Those who have heavily sinned against the assets of the state/government and during the strange criminal privatizations and the hideous corruption during the public tenders are afraid that the government relying on the support from the Communist Party will start to investigate these crimes, and that's why they are organizing events against the birth of the government. I am not surprised, there's a lot to investigate.
Holy cow. Note how easy it is for this party boss to immediately accuse every participant of anti-communist rallies of being a big scale criminal. Just try to appreciate how absolutely ludicrous the statement is that every person who dislikes the communist party is a criminal. Even when it comes to the wealth of the participants of the rallies, it's been self-evident that the distribution of the wealth doesn't differ too much from the distribution in the whole nation. People in all corners and occupations have very good reasons to hate the communists.

Scum like Filip has absolutely no scruples. It's just incredible for a boss of this criminal organization to repeat these shocking lies so aggressively – more aggressively than what we could read even shortly before 1989. It was their "nationalization" in 1948 – and many subsequent events, including the 1953 monetary reform I mentioned – that represent the largest theft in the Czech history. They have stripped all the skillful people of our nation – and lots of organizations such as the churches or the main gym organization, the Falcon – of their wealth and sometimes of their existence.

They have imposed an economic system that has turned the world's 7th largest economy by GDP from 1929 into a borderline Third World country. 300,000 people, usually closer to the Czech elite, had to emigrate, sometimes to save their bare existence.

In 1989, we started to undo all these terrible things. The privatization and restitution were the processes to return the assets stolen by the communists to those who owned it. In the case of the restitution, the objects were returned to the actual people or their younger relatives who were robbed. In the case of assets that didn't really exist in 1948, the assets – like newer factories – were returned to the "similar kind of people" who would own them (except that much more prosperous ones) if communism had been avoided, to Czechs with the spirit of entrepreneurs.

Now, Babiš's semi-communist government really plans a lot of things to imitate what communists were doing since 1948. For example, they plan the – in my opinion absolutely inhuman, immoral, and unconstitutional – "restitution tax". The churches that received their stolen assets back would have to pay a 19% tax of these assets. In other words, Filip, Babiš, and similar communist thieves want to steal 19% of these old church assets again. Needless to say, there are literally millions of Czech citizens who are sufficiently fudged up morally that they support this scheme. Although Dominik Duka, the popular Archbishop of Prague, uses strong words to oppose the plot (and he predicts that the lawmakers have conscience and the tax will be killed), one may be afraid that the disgusting hostile Bolshevik propaganda and plans invented to flatter the jealous losers are more popular than even the most popular Catholic leaders.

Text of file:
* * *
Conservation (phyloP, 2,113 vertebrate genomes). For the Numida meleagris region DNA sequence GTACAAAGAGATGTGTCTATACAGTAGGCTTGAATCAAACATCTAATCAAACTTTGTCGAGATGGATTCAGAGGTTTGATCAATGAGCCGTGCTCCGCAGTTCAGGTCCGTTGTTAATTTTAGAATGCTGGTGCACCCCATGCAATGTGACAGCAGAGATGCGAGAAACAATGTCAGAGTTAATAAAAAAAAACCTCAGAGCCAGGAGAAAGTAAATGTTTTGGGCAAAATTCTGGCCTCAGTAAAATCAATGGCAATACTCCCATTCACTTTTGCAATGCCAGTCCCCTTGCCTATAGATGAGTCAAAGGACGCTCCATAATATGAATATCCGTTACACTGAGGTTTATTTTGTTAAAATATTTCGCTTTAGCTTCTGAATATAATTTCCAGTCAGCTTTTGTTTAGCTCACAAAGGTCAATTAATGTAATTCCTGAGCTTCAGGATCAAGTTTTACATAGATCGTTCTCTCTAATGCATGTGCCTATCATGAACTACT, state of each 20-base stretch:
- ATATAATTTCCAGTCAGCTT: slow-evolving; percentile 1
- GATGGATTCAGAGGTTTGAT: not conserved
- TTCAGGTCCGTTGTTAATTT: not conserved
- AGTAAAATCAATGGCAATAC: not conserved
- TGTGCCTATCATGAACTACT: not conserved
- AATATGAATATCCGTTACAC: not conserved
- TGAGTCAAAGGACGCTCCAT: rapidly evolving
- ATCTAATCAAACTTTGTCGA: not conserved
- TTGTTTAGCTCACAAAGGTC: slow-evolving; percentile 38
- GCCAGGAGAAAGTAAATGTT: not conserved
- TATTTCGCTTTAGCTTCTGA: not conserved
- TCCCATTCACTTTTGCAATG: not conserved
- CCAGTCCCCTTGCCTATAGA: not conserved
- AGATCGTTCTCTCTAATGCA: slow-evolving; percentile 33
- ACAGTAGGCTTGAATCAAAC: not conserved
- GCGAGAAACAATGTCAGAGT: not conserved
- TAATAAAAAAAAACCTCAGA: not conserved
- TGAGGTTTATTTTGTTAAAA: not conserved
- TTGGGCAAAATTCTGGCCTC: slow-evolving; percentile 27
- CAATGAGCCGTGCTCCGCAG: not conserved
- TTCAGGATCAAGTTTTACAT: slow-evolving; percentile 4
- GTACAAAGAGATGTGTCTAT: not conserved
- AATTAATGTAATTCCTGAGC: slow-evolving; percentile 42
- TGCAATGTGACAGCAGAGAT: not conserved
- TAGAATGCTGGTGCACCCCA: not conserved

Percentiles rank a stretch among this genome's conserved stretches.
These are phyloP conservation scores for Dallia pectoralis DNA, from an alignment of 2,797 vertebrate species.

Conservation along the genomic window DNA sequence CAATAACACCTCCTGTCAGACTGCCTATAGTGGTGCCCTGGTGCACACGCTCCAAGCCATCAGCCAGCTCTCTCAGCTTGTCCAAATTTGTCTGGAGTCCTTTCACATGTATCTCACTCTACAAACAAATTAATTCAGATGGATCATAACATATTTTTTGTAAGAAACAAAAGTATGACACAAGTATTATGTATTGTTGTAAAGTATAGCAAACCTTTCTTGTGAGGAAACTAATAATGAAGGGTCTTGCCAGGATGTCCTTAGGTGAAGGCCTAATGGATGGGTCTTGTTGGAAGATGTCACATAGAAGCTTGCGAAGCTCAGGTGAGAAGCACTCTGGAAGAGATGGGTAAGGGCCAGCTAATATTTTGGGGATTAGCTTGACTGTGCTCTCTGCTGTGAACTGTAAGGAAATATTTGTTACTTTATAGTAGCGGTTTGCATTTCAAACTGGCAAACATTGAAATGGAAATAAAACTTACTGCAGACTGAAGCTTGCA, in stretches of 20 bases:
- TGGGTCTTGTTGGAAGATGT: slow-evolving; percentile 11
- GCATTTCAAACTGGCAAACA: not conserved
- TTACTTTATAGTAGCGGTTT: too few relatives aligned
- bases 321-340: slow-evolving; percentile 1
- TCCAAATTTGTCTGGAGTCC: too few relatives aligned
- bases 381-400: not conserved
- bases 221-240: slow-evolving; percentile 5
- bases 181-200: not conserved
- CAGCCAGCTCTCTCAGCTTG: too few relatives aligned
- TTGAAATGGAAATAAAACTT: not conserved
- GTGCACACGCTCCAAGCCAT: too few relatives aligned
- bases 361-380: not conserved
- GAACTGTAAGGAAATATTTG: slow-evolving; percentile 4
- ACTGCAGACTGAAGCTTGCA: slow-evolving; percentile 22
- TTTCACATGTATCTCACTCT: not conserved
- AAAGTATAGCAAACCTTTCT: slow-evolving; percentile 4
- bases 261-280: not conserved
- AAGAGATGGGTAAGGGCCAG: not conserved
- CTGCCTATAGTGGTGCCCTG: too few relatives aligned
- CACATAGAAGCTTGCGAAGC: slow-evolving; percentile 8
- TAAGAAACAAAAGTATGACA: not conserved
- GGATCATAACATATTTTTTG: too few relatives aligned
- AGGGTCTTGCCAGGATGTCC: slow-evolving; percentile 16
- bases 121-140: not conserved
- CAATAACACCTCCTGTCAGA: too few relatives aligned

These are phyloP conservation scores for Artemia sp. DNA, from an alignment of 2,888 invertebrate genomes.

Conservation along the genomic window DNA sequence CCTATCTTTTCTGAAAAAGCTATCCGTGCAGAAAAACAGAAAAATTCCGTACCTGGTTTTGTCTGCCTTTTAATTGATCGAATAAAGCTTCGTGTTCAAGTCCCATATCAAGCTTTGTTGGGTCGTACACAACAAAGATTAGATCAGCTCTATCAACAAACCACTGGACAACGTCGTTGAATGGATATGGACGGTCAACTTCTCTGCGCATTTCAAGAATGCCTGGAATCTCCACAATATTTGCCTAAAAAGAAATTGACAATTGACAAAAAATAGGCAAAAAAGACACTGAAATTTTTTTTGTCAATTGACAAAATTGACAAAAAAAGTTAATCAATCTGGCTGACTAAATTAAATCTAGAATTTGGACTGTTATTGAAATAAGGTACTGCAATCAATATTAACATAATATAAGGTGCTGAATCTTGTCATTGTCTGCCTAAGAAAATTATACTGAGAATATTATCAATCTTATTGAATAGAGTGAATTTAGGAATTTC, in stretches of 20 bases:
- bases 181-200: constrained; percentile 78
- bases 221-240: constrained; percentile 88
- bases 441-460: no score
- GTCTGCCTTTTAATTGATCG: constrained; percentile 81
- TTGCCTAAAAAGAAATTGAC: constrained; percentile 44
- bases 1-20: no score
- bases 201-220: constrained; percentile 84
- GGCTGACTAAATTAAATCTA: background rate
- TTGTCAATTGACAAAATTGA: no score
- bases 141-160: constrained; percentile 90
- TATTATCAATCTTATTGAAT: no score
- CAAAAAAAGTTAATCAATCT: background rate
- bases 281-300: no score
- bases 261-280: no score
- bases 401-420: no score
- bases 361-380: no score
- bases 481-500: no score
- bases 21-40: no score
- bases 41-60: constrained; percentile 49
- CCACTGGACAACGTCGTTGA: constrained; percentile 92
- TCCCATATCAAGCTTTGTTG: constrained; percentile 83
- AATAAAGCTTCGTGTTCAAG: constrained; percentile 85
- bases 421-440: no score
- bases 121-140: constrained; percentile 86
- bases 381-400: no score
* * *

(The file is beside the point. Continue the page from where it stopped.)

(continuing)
Grebeníček, a hardcore Bolshevik whose father was personally torturing political prisoners in the 1950s, has used even tougher words against the church and the restitution.

In 1989, I was a combative anti-communist teenage warrior but also an idealist saint who turned the other cheek whenever he was slapped in his face. So it is not shocking that I was persuaded to be proud about the velvet character of the fall of communism in our country. Wasn't it great that we avoided things like the execution of the Romanian leader and many other things? I surely did think it was great.

Well, as we are witnessing these days, keeping the likes of Babiš, Grebeníček, and Filip alive has had far-reaching consequences. You may see what they plan in the tweet above, how they want to treat the opposition that isn't as fudged up as they are, how they plan to abuse their power once again. I have learned my lesson and if they do at least 10% of what they did after 1948 and if I will be able to contribute to the decisions next time after their criminal regime is terminated again, I will insist on the death penalty for every communist or ANO boss at the district level or higher. It's just way too dangerous for a whole nation and its basic political health to keep this quasi-human junk around.

Some people say that we shouldn't be fighting the wars of the past – I agree with that – and they say that the battle against the communists is one of the wars of the past. Well, maybe in the global perspective, it is. But the optimistic claim could be just a wishful thinking in the Czech context. I don't see very good reasons to feel certain that we're not going to evolve in a similar direction as we did after 1948. The conflict of freedom with communism may very well be a continuing, ongoing war of the present.

I am baffled by those who fought the communists in the 1980s but made a complete U-turn and are willing to embrace the communists today, perhaps as allies in the fight against the globalists. To say the least, these people didn't know what they were doing in the 1980s. I did know what I was doing. Various globalist or PC people are a great threat for the world but when it comes to the actual real life, they're just "approaching" the example of their Nazi and communist role models. They haven't installed a full-blown totalitarian society yet. For this reason, communists – apparently willing to do it again – are still a more indisputable threat. At least in the nations where they, in their original Stalinist edition, haven't gone extinct. And be sure that the Czech communists are as Stalinist as they were in the 1950s.